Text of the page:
In order to find out how Fel d 1 triggers these allergic reactions, the researchers exposed human cells to cat and dog dander proteins in the presence or absence of low levels of LPS. The researchers found that when the bacterial toxin LPS is present, it increases the signalling to the body’s immune system, intensifying the body’s inflammatory response to the cat protein Fel d 1.
They also discovered that the part of the immune system that recognises the LPS contaminated Fel d 1 is the pathogen recognition receptor Toll-like receptor 4 (TLR4). (TLR4 also plays a role in a heightened immune response, and subsequent allergic reaction, to dust mite allergens and as well as the metal nickel.) The researchers then used a drug which inhibits the TLR4 response and found that it blocks the effects of the cat dander protein on human cells, thereby preventing an inflammatory response.
Dr Clare Bryant, lead author of the research from the University of Cambridge’s Department of Veterinary Medicine, said: “How cat dander causes such a severe allergic reaction in some people has long been a mystery. Not only did we find out that LPS exacerbates the immune response’s reaction to cat dander, we identified the part of immune system that recognises it, the receptor TLR4.”
As its name suggests, African Horse Sickness (AHS) is associated with the continent of Africa, where it is feared as a deadly disease. It has long been assumed by British veterinarians and horse-owners that the disease, which is carried by midges, could not spread to cooler northern climates.
But researchers now think that its arrival in northern Europe could be only a matter of time – and perhaps more importantly, that it could spread if it did arrive.
A study undertaken by scientists at the University of Cambridge Department of Veterinary Medicine, in collaboration with the Animal Health Trust and The Pirbright Institute, shows how dangerous it could be for the horse and pony population if AHS was introduced into the UK. The research also identified which regions would be worst hit at different times of the year.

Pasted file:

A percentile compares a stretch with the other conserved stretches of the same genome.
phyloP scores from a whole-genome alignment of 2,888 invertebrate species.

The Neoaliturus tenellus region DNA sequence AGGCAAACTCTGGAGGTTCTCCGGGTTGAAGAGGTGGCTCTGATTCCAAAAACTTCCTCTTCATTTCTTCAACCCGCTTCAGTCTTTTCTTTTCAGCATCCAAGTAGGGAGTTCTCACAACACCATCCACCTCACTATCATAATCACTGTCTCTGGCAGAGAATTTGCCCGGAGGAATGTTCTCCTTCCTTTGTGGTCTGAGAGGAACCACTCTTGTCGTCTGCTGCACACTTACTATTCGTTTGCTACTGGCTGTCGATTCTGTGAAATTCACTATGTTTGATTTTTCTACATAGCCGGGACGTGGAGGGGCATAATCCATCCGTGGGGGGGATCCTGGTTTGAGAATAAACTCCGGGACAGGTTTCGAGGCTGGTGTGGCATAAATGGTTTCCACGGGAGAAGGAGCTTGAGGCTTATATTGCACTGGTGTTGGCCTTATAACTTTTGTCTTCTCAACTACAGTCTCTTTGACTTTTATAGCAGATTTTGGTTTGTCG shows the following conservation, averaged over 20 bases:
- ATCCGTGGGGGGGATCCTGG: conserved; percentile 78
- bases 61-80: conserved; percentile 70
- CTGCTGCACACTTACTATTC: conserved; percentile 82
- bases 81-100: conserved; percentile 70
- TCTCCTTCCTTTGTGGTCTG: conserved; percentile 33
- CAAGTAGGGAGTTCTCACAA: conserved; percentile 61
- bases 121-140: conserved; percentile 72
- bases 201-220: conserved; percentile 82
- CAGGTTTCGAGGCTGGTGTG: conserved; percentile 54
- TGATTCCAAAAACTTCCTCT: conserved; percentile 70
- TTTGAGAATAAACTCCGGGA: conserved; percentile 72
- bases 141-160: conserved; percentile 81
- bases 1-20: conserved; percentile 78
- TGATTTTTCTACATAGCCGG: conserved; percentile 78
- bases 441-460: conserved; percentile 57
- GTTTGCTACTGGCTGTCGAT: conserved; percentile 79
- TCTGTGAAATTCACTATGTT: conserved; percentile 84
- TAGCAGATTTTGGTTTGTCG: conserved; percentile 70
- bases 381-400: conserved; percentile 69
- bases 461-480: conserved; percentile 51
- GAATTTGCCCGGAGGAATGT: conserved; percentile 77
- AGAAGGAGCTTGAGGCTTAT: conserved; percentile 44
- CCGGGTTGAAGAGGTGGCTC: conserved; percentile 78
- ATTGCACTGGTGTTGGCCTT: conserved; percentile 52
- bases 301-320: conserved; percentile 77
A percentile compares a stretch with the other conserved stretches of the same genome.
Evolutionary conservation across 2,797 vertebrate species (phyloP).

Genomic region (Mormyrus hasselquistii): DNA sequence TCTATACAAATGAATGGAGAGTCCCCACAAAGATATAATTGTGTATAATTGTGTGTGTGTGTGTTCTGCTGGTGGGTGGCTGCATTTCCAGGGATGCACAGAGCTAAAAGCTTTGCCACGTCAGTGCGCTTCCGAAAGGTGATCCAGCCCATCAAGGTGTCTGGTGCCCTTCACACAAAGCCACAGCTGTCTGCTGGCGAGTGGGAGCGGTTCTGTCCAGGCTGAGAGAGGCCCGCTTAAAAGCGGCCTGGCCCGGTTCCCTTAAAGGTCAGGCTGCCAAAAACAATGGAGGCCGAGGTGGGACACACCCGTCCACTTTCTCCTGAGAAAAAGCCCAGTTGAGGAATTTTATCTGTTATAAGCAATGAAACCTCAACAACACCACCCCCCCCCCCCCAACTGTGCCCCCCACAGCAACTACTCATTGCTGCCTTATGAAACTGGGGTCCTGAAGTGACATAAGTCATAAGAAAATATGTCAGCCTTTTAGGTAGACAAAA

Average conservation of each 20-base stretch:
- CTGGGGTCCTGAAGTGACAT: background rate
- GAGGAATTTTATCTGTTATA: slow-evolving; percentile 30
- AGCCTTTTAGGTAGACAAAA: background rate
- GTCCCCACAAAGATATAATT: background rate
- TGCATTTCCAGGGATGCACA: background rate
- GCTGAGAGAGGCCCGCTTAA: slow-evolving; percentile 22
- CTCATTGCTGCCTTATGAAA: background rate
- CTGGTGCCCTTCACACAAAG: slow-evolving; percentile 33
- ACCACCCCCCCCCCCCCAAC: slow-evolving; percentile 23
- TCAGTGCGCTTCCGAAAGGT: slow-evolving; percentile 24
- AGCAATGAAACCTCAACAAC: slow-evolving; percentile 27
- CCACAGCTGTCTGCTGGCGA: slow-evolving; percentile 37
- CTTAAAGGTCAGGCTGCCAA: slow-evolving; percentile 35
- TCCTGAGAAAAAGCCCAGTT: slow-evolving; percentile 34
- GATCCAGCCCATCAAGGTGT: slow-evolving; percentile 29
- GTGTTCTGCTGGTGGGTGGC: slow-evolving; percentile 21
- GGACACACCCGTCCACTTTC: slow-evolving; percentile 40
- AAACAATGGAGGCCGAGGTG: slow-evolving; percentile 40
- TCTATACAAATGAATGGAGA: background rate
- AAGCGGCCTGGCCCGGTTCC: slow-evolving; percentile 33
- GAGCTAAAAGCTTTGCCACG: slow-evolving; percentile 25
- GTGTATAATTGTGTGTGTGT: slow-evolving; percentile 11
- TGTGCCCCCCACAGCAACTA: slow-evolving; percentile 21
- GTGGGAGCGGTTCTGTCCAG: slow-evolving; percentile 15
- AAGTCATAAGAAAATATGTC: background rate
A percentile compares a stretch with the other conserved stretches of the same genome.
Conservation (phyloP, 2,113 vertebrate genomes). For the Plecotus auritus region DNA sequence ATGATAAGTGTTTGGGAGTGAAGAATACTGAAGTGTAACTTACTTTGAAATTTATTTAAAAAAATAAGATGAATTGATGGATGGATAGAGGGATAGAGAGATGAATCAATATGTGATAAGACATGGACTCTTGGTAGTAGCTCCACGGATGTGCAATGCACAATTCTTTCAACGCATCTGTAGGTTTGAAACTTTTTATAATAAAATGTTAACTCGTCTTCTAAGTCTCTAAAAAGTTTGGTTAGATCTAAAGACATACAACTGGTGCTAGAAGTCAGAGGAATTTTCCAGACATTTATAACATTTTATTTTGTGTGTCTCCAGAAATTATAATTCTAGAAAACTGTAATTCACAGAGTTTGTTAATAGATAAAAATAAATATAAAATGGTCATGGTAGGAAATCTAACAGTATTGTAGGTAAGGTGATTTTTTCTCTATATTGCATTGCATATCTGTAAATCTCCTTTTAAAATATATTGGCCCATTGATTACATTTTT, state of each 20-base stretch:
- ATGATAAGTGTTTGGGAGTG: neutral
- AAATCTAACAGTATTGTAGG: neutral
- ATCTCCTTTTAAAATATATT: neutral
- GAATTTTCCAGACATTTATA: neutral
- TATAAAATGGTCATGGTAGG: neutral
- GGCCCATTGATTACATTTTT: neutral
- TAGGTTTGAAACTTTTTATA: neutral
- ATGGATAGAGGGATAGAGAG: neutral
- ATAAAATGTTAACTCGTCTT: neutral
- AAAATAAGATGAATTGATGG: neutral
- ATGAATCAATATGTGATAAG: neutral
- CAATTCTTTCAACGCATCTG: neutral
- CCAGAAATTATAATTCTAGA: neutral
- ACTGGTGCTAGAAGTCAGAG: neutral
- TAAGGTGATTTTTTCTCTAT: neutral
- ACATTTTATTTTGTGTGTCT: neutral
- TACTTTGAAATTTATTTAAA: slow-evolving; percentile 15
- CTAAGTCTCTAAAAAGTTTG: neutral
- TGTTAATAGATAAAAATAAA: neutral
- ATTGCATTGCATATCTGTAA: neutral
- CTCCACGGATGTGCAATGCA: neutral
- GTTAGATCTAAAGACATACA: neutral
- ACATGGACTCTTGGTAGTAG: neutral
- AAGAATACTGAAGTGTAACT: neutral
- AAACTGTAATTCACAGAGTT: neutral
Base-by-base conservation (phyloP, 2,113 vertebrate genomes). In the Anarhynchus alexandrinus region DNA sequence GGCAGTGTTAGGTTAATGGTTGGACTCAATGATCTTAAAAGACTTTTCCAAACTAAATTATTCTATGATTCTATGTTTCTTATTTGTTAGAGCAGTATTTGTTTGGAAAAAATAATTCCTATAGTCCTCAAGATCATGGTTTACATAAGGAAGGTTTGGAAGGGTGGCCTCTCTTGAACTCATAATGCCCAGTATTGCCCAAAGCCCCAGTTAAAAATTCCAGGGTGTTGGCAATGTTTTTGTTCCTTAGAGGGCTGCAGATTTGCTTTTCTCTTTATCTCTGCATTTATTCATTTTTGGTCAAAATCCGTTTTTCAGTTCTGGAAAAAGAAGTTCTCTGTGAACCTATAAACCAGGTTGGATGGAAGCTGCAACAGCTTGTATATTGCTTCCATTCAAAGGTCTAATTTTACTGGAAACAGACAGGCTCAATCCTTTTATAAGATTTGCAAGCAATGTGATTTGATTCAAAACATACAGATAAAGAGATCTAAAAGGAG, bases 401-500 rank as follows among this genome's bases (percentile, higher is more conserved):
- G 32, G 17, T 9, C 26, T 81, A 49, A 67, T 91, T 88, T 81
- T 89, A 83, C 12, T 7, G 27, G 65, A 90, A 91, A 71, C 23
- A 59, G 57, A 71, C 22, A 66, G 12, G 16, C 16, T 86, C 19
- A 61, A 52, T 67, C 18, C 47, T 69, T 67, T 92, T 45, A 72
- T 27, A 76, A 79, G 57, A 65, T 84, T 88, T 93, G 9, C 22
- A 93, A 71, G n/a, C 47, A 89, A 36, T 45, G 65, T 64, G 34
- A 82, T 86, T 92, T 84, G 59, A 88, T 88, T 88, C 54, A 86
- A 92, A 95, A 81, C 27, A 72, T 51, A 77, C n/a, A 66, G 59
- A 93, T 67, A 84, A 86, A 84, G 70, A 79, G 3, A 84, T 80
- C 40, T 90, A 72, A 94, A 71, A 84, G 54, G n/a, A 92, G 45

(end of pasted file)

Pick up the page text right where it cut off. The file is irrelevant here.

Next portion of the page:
This information could be vital to strategies for coping with an outbreak if it arrived. The study also emphasises the importance of the continued exclusion of the disease.
The research was led by Dr Gianni Lo Iacono, a multidisciplinary scientist whose expertise lies in the mathematical modelling of a range of problems related to the interface between biology and physics. He worked with a team of colleagues from complementary fields including Professor James Wood, a renowned specialist in infectious diseases.
Most strikingly, East Anglia emerges from the study as the region that is most vulnerable to AHS spread which could occur if the disease was not identified early enough for action to be taken to contain it.
Salmonella is a major cause of human diarrhoeal infections and is frequently acquired from chickens, pigs and cattle, or their products. Around 94 million such infections occur in people worldwide each year, with approximately 50,000 cases in the UK per annum.
In a BBSRC-funded collaboration between the University of Cambridge’s Department of Veterinary Medicine, the University of Edinburgh’s Roslin Institute and the Wellcome Trust Sanger Institute, scientists have studied how Salmonella colonises the intestines of food-producing animals. This is relevant both to the welfare of the animal hosts and to contamination of the food chain and farm environment.
To unravel how Salmonella persists in farm animals, the scientists studied the role of thousands of its genes. Using a novel DNA-sequencing method the team screened 10,000 mutants of Salmonella for their ability to colonise the guts of chickens, pigs and cattle. This was achieved by using a novel technique based on high-throughput DNA sequencing which enabled the screening of 475 mutants of the bacteria per single animal. In the process, they assigned roles in infection to over 2700 Salmonella genes in each of the farm animal hosts. This has yielded roles for over half the genetic instructions of the bacterium and is by far the most comprehensive survey for any pathogen in its natural hosts to date.
Professor Duncan Maskell at the University of Cambridge said, “We found that hundreds of genes are important for colonisation; this provides vital new data for the design of strategies to control Salmonella in animals and reduce transmission to humans. Our data indicate that Salmonella contains a core set of genes that is important when it infects all three hosts, but that there are smaller sets of genes that are required for infection of each individual host species.”
Professor Mark Stevens at The Roslin Institute added, “We are always trying to develop new ways of reducing the number of animals used in experiments. The methods we applied allowed us to survey the fate of hundreds of bacterial mutants simultaneously in one animal, rather than us having to test them one-by-one. This represents a significant advance in the study of microbial diseases, and can be applied to other pathogens and host animals.”